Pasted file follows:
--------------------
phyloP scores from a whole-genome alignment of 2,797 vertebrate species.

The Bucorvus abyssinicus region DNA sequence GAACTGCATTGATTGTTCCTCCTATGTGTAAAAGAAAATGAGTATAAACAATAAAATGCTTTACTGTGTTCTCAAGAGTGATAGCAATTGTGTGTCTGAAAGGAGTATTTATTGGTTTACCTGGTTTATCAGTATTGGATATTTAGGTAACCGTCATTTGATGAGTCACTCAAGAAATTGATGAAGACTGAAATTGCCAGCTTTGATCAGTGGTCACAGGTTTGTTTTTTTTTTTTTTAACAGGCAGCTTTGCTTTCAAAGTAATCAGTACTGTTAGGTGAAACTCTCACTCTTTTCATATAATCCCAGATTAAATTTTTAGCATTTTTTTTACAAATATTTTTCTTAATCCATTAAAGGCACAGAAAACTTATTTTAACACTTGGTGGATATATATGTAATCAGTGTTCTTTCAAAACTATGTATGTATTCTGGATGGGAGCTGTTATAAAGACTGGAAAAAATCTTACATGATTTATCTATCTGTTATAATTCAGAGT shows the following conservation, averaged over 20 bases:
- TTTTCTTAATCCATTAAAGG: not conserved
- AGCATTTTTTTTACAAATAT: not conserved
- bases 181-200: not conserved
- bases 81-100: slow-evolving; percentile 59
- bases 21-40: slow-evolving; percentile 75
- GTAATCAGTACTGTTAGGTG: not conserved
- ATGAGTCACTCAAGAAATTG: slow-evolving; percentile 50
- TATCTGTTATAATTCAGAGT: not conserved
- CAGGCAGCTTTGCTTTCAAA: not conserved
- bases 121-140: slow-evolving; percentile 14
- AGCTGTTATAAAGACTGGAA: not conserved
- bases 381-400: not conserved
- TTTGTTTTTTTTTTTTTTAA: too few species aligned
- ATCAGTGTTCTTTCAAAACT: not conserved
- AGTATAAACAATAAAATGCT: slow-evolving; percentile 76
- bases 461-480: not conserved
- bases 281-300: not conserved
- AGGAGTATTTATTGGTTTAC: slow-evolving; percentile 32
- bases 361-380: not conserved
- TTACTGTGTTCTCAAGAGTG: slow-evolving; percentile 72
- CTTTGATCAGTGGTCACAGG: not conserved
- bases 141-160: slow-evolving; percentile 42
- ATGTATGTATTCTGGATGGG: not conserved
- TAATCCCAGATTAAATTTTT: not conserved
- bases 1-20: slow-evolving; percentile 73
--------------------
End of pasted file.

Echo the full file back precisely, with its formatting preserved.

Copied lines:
phyloP scores from a whole-genome alignment of 2,797 vertebrate species.

The Bucorvus abyssinicus region DNA sequence GAACTGCATTGATTGTTCCTCCTATGTGTAAAAGAAAATGAGTATAAACAATAAAATGCTTTACTGTGTTCTCAAGAGTGATAGCAATTGTGTGTCTGAAAGGAGTATTTATTGGTTTACCTGGTTTATCAGTATTGGATATTTAGGTAACCGTCATTTGATGAGTCACTCAAGAAATTGATGAAGACTGAAATTGCCAGCTTTGATCAGTGGTCACAGGTTTGTTTTTTTTTTTTTTAACAGGCAGCTTTGCTTTCAAAGTAATCAGTACTGTTAGGTGAAACTCTCACTCTTTTCATATAATCCCAGATTAAATTTTTAGCATTTTTTTTACAAATATTTTTCTTAATCCATTAAAGGCACAGAAAACTTATTTTAACACTTGGTGGATATATATGTAATCAGTGTTCTTTCAAAACTATGTATGTATTCTGGATGGGAGCTGTTATAAAGACTGGAAAAAATCTTACATGATTTATCTATCTGTTATAATTCAGAGT shows the following conservation, averaged over 20 bases:
- TTTTCTTAATCCATTAAAGG: not conserved
- AGCATTTTTTTTACAAATAT: not conserved
- bases 181-200: not conserved
- bases 81-100: slow-evolving; percentile 59
- bases 21-40: slow-evolving; percentile 75
- GTAATCAGTACTGTTAGGTG: not conserved
- ATGAGTCACTCAAGAAATTG: slow-evolving; percentile 50
- TATCTGTTATAATTCAGAGT: not conserved
- CAGGCAGCTTTGCTTTCAAA: not conserved
- bases 121-140: slow-evolving; percentile 14
- AGCTGTTATAAAGACTGGAA: not conserved
- bases 381-400: not conserved
- TTTGTTTTTTTTTTTTTTAA: too few species aligned
- ATCAGTGTTCTTTCAAAACT: not conserved
- AGTATAAACAATAAAATGCT: slow-evolving; percentile 76
- bases 461-480: not conserved
- bases 281-300: not conserved
- AGGAGTATTTATTGGTTTAC: slow-evolving; percentile 32
- bases 361-380: not conserved
- TTACTGTGTTCTCAAGAGTG: slow-evolving; percentile 72
- CTTTGATCAGTGGTCACAGG: not conserved
- bases 141-160: slow-evolving; percentile 42
- ATGTATGTATTCTGGATGGG: not conserved
- TAATCCCAGATTAAATTTTT: not conserved
- bases 1-20: slow-evolving; percentile 73